Bars are high and wide, but there's shelter of sorts behind the twin- headlamp fairing's stubby screen. Riding position is roomy, with a decent flat perch for a pillion, and there's a small carrier on the tailpiece.

First ride on the big dipper is a memorable experience. It fires-up with that time-honoured earthy thud, rocking and rolling with each warming flick of the wrist. And as you pull away the back-end rises round the drive-shaft, extending the shock to lift your seat still higher and give a view almost like that from the top of a double-decker bus.
In this fuel-injected form, Guzzi's V-twin is an amazingly sophisticated motor for something that started life powering an ancient armoured car. Those torque figures barely do the Quota justice, because its low-rev delivery is fantastic. You can happily tool along as low as 1500rpm in top gear. Then when the light-action throttle is snapped open the bike dob-dobs crisply away, vibration disappearing at three grand while the tacho needle twirls towards the yellow warning mark set at 7000rpm.

The redline's at nine thou but with so much low-down muscle available there was no point in revving that high. Better to short-shift up another gear - the five-speed box needs a cautious prod, especially on downchanges - and let the monster torque do the rest. Best I saw on the black-faced speedo was 180km/h, about a ton-ten, at which point on a crowded lakeside dual-carriageway the Quota was still pulling hard enough to make me think that Guzzi's claim of 125mph is not that far out.

The chassis is good too, and not just because much of the motor's increased smoothness is apparently down to the rigidity of the new frame. Approaching its top speed the Quota felt very stable, despite its long legs and exposed riding position. And although I wouldn't be surprised to find a slight high-speed weave appearing when the tyres get worn, the big Guzzi's broad seat is a relaxing place from which to watch a fast road disappear beneath your wheels.

Despite its size the Quota is not that heavy, at 210kg dry, and on twisty roads it handles surprisingly well. Front tyre is all of 21 inches in diameter but it's quite narrow. With the help of those wide bars and a low centre of gravity the Guzzi was easy to flick round even the tightest of bends. And although both ends were set-up soft there was enough damping to make attacking even the local brand of tight blind bends enjoyable.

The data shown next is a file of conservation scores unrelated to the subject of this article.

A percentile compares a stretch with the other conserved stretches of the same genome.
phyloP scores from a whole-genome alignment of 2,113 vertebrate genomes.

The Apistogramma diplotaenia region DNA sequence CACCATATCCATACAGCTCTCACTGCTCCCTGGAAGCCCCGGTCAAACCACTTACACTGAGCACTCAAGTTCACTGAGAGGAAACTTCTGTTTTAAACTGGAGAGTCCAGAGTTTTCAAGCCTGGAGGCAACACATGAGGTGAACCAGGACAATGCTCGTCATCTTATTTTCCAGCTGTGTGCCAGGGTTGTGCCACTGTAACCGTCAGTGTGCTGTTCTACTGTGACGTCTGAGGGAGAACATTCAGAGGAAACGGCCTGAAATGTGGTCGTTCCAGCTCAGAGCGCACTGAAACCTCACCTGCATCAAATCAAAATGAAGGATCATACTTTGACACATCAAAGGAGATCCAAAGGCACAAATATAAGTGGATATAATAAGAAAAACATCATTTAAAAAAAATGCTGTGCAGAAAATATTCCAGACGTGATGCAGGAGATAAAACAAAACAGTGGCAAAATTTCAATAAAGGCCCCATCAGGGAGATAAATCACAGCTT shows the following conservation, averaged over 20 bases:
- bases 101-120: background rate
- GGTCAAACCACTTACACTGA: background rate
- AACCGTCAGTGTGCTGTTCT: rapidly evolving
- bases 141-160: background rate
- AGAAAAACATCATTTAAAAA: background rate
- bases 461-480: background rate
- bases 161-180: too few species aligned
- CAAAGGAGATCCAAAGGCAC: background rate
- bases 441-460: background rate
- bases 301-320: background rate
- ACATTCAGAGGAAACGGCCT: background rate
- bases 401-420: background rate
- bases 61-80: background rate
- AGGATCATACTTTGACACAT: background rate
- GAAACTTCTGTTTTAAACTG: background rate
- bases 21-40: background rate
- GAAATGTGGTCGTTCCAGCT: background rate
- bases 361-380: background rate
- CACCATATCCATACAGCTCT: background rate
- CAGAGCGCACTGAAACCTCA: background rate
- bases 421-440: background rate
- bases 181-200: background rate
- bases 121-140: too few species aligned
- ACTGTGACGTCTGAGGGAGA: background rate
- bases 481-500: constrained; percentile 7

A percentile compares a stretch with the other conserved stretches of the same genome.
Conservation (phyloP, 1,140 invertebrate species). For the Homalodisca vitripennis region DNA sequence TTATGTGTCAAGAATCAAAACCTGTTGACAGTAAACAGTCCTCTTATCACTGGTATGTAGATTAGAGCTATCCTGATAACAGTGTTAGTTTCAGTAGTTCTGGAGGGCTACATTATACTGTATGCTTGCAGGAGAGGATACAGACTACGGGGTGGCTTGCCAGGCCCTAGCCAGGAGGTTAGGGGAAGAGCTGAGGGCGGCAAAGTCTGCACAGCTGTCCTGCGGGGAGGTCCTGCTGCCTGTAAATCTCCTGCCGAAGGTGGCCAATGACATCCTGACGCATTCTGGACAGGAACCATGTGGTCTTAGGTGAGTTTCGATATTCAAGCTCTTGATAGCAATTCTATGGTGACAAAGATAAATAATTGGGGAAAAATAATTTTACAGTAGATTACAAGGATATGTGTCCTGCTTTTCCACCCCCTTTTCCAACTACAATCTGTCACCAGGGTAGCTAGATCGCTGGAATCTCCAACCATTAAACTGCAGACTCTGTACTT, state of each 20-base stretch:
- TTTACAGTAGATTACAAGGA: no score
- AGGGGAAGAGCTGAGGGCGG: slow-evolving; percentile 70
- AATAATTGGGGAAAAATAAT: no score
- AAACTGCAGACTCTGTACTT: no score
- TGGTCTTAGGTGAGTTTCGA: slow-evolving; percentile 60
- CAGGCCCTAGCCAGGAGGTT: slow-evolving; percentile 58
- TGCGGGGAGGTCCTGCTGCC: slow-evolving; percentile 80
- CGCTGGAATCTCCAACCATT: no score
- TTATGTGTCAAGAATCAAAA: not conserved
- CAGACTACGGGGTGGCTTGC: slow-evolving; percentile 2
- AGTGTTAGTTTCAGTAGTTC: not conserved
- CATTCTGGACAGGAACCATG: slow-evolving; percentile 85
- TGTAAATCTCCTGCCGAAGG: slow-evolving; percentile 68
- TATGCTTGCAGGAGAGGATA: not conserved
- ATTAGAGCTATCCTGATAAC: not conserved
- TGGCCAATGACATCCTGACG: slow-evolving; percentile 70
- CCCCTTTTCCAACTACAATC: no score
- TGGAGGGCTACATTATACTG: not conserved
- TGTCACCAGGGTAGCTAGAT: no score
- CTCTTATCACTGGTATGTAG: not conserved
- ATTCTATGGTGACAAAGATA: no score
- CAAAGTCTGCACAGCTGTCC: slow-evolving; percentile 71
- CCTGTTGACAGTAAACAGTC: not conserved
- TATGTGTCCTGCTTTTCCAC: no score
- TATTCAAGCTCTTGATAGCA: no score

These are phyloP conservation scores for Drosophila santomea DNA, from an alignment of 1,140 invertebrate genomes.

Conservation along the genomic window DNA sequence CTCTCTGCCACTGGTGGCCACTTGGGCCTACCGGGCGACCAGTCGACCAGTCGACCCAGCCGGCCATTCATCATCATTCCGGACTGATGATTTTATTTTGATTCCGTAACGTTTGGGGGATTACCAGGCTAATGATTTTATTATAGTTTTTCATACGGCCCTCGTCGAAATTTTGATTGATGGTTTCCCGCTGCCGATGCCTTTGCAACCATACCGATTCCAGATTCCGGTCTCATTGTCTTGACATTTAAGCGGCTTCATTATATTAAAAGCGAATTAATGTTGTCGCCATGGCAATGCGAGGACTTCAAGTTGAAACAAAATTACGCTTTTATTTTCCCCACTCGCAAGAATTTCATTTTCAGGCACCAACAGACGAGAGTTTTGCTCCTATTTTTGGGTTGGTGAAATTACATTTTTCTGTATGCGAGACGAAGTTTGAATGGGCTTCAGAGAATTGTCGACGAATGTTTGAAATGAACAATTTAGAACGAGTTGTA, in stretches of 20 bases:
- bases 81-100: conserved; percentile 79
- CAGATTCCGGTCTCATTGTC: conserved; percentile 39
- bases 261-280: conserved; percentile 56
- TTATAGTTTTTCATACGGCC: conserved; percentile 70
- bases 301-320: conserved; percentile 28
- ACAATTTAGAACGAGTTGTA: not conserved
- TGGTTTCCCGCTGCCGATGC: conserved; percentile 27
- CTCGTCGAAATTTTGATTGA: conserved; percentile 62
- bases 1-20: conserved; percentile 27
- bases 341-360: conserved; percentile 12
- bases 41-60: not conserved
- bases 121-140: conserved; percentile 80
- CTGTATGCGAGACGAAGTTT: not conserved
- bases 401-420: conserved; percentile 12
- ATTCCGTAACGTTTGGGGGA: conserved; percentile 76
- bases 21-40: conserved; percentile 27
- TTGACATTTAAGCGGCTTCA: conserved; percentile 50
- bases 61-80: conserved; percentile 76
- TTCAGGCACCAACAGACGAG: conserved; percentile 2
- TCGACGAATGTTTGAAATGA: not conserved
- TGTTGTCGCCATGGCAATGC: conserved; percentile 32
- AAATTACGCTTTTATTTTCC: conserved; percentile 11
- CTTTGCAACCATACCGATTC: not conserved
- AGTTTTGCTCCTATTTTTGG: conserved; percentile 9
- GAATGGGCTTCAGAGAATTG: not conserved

By trail-tyre standards the Pirelli MT50s put plenty of rubber on the road, and held on well. Even so, front-tyre grip would probably be what limited stopping-power on tarmac, given the bite of the four-pot front calipers on their twin 280mm discs. I barely used the footbrake, and can't say I missed having to do so to work Guzzi's traditional but seemingly abandoned linked braking set-up.

A few laps of the factory's private motocross track showed the Quota to be a demon off-road iron, too. All that smooth power made it easy to slide the back wheel out of bends with a huge rooster-tail of dirt, and the suspension kept control as I made a perfect landing after flying over the big triple-jump. Actually, that last paragraph's a lie.

Given knobblier tyres on its alloy rims and a burly motocross expert at the controls, the Quota might prove a great bike for off-road explorations. Or it might not. As for me, I didn't even contemplate venturing an inch off the tarmac with that big bugger waiting to leap on me.

The Quota is road-biased even by the standards of big trailies, which is why it's a shame that what is basically a very good bike should be compromised unnecessarily by its sheer size. Once it's under way there's no problem, but at a standstill...

Perhaps I'm being unduly sensitive on behalf of short people, but surely the Quota would be a handier tool if Guzzi shrunk it a bit by fitting firmer, shorter-travel suspension. As things stand, the Quota's blend of comfort, looks, power-delivery and agility make for a very desirable motorcycle. Provided you're built like Conan the Barbarian.

Source Insidebikes.com